This Elite Law School Is Cutting Faculty

Inside the Charleston School of Law

For-Profit Law School May Secure Millions In Real Estate Deal

Charleston Law School may just secure its future in a new multi-million city land deal.
The for-profit law school could make millions from selling a downtown parking lot that was purchased nearly 13 years ago, The Post & Courier reports.
The city of Charleston originally bought the corner lot in 2005 for $1,170,500 and sold it to the law school for $875,000. According to The Post & Courier, the terms of the loan were generous with an interest-only at below-market interest rate, a minimal money down payment, and a balance deadline that wasn’t due for another decade.
Charleston Law And The City Could Make Millions
The law school is now listing the property for sale at $12.5 million, with a contract pending.
According to The Post & Courier, Charleston Law could be secure nearly $9 million for its share.
Since the law school has only paid $10,000 for the property, plus loan interest and property taxes since 2005, the city may also see a big paycheck coming in.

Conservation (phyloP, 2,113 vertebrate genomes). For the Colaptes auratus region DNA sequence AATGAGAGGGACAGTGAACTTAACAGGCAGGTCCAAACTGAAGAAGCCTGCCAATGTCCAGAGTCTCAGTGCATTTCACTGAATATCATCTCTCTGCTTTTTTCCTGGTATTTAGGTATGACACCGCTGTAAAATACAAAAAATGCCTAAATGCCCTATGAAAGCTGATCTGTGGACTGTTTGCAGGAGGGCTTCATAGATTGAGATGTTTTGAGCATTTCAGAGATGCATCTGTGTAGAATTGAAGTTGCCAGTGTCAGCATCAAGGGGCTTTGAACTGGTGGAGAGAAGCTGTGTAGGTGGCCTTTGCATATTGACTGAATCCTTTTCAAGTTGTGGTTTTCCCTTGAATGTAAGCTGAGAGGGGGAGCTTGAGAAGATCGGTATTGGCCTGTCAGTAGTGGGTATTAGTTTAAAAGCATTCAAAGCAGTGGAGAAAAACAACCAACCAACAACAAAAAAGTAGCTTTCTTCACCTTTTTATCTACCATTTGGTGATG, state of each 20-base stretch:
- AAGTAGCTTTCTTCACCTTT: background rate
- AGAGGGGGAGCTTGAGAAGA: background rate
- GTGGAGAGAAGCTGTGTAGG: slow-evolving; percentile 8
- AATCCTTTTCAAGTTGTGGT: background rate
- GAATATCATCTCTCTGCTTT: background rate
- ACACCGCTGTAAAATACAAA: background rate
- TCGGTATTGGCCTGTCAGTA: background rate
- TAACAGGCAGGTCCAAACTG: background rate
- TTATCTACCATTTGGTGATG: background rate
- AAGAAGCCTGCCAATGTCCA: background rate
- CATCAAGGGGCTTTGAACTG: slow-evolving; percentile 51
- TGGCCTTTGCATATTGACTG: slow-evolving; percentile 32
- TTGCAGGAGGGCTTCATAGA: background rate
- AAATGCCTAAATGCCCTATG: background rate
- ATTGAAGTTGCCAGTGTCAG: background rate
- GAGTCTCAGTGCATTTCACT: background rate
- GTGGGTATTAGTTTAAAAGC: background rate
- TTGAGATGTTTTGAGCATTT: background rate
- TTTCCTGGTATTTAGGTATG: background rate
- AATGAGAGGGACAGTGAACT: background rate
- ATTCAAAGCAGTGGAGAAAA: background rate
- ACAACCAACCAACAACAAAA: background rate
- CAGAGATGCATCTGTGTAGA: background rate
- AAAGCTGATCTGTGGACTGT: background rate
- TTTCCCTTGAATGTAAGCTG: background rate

The city of Charleston’s outstanding loan of $865,000 to the law school would be repaid in addition to an extra $2 million.
“When they sell the property, we’ll have a nice little windfall,” Mayor John Tecklenburg tells The Post & Courier. “I think it will be a nice bump for the affordable housing initiative.”
Future Plans
Charleston Law originally purchased the land from the city with the intent to keep the law school on the peninsula.
Ed Bell, Charleston Law’s president and part-owenr, says the property isn’t large enough to develop into a law school building, but that the money earned from selling will be used to find a different site on the peninsula.
“We have to have a place that we own, in order to control our costs,” Bell tells The Post & Courier. “I have personally assured the mayor that we will stay on the peninsula.”
Charleston Law has previously been ranked as a law school that admits students poised to fail bar.
Sources: The Post & Courier, Tipping The Scales

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